Residents Slam Proposed Pay Raise for Mass. Lawmakers - NECN
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Residents Slam Proposed Pay Raise for Mass. Lawmakers

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    A pay increase proposed to Massachusetts legislators would give the state's senate president and house speaker raises of about 70 percent. (Published Thursday, Jan. 19, 2017)

    A roughly 70-percent raise for two of the top lawmakers in Massachusetts has some residents crying foul.

    The proposal before the state legislature would grant pay increases to Senate President Stan Rosenberg and House Speaker Robert DeLeo.

    "That seems absolutely ridiculous," said Kevin Hanley of Allston.

    "I think it's too much," agreed Edda Jones of Dorchester.

    But the Special Advisory Commission tasked with examining the pay for public officials says top Bay State officials haven't received a pay raise since the 90s, calling it long overdue.

    "If we kick the can down the road, we're only making things more difficult to resolve in the future," said Public Compensation Commission Chair Ira Jackson.

    The Commission compared 2014 salaries of positions like the governor, attorney general and secretary of state with comparable private sector jobs and similar government positions in other states.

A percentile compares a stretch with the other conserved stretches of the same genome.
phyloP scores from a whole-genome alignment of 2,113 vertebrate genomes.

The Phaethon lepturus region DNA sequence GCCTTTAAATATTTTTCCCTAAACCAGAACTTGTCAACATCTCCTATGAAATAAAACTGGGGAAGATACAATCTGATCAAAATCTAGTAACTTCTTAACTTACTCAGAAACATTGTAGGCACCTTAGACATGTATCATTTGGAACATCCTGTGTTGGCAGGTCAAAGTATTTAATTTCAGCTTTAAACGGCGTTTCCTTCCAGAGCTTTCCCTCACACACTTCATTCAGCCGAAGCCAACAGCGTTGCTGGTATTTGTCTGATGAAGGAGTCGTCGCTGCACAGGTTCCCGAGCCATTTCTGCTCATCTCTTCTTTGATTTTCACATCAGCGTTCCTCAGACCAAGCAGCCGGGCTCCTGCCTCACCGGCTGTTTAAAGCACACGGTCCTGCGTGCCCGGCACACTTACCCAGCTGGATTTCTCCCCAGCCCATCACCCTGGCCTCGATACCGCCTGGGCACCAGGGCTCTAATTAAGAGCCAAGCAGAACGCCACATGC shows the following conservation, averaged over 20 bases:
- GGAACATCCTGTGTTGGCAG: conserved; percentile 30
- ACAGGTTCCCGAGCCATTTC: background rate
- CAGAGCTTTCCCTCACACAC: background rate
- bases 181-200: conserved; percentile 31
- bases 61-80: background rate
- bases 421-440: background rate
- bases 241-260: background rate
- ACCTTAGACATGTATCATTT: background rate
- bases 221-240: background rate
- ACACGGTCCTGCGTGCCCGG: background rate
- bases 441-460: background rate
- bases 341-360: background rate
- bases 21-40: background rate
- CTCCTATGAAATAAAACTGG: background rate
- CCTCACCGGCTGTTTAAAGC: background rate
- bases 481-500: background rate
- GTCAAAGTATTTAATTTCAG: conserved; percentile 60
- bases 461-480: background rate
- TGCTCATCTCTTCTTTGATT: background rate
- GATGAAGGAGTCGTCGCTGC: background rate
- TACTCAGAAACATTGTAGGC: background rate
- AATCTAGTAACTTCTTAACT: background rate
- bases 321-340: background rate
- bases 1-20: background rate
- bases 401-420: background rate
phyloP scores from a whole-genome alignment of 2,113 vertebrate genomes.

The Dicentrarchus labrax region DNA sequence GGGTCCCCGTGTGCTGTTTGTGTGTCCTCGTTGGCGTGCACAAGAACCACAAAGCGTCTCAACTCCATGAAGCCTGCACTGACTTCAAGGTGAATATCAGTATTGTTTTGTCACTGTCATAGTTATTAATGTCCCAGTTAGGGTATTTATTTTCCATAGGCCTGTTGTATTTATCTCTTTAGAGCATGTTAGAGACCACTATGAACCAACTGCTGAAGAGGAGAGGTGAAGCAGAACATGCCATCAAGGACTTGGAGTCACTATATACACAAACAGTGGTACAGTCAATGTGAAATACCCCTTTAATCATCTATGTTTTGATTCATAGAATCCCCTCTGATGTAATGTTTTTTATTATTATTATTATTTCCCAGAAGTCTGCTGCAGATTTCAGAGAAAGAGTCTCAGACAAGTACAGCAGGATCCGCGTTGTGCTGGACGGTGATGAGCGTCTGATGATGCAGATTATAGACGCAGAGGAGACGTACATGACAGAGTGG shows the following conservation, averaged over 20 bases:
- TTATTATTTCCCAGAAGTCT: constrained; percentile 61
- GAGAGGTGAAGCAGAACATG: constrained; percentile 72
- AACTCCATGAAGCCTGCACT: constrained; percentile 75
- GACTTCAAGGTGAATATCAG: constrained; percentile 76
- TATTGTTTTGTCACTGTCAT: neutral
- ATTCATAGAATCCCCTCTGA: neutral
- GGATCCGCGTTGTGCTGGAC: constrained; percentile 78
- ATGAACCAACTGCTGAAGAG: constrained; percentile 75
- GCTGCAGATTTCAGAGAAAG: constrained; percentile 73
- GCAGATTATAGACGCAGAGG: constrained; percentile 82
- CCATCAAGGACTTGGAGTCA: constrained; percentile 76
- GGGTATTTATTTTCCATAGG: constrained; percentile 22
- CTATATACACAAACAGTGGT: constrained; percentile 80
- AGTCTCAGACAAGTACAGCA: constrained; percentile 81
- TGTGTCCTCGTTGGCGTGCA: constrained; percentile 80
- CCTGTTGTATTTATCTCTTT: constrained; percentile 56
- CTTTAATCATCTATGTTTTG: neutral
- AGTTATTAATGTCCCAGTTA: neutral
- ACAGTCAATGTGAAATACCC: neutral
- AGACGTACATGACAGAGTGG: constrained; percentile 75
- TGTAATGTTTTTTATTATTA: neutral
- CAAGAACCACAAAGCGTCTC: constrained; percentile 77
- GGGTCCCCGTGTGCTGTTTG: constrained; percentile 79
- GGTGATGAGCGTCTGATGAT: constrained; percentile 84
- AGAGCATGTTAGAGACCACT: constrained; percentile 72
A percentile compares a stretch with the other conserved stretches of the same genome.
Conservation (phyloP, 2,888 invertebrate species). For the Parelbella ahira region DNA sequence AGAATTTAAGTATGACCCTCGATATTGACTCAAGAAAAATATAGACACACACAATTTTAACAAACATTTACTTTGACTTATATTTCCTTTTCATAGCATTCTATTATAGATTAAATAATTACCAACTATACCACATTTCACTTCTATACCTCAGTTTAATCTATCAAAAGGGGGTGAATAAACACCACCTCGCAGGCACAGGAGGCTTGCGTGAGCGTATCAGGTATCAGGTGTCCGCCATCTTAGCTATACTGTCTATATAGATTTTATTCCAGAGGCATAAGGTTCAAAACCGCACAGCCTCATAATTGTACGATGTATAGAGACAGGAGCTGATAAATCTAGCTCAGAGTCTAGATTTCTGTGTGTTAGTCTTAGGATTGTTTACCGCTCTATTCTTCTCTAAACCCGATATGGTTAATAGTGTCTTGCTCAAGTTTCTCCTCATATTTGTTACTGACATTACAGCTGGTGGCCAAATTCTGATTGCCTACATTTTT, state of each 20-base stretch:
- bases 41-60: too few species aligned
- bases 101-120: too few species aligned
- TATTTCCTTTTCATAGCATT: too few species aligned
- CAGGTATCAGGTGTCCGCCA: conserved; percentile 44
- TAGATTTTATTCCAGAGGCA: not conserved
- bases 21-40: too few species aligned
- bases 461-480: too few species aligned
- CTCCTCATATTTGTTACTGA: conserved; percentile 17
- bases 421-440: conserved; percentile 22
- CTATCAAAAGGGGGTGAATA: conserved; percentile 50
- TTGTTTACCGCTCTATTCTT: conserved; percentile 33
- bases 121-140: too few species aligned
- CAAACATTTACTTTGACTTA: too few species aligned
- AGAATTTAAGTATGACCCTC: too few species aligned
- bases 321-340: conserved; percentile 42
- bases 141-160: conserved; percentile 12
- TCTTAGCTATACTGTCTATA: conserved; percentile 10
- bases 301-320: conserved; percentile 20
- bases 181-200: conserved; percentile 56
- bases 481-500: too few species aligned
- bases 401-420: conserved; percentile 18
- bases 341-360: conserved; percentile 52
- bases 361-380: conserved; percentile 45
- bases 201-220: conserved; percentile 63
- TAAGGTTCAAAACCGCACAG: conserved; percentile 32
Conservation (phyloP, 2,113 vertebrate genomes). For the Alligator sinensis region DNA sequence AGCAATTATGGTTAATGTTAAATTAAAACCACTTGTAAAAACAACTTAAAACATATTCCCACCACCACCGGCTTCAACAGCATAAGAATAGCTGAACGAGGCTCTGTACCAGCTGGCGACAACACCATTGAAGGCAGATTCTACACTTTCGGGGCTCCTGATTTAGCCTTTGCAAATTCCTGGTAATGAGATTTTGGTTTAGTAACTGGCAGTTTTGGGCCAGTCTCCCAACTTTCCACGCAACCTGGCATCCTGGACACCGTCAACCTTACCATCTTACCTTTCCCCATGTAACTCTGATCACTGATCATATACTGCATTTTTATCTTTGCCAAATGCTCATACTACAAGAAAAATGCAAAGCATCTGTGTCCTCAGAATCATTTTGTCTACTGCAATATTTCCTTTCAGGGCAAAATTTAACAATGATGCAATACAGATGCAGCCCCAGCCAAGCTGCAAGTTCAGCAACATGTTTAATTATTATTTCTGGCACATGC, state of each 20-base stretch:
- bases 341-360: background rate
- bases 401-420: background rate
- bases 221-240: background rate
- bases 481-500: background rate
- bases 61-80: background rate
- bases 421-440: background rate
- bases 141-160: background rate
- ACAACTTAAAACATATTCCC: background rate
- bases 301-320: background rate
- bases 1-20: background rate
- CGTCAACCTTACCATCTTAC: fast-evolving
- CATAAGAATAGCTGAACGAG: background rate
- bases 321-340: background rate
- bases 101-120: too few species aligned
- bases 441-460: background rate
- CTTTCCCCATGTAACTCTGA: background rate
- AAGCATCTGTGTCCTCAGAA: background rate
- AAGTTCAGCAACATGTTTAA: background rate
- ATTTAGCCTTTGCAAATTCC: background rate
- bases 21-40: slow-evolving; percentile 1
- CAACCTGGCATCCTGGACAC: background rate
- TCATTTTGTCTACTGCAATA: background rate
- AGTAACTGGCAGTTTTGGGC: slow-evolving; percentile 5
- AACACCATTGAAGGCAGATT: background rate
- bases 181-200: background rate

"We could find no justification for the position of house speaker and senate president earning considerably less than other constitutional offices," said Jackson.

    But it doesn't sit well with many taxpayers.

    "I'm pretty sure the cafeteria manager at a high school hasn't gotten a raise for a while, either, and they're making a lot less," said Claire Boyle of Allston.

    "It seems like they're putting themselves in front of the working people," said Bernie Smith of Walpole.

    "You have all these people fighting for $15, and meanwhile, you have rich people getting richer," said Megan Hill of Roxbury. "I think that's ridiculous."

    The current proposal would require the legislature to absorb the costs of the pay raises and not pass on the increase to taxpayers.

    NBC Boston reached out to both the senate president and house speaker and we were told they were both unavailable for interviews.

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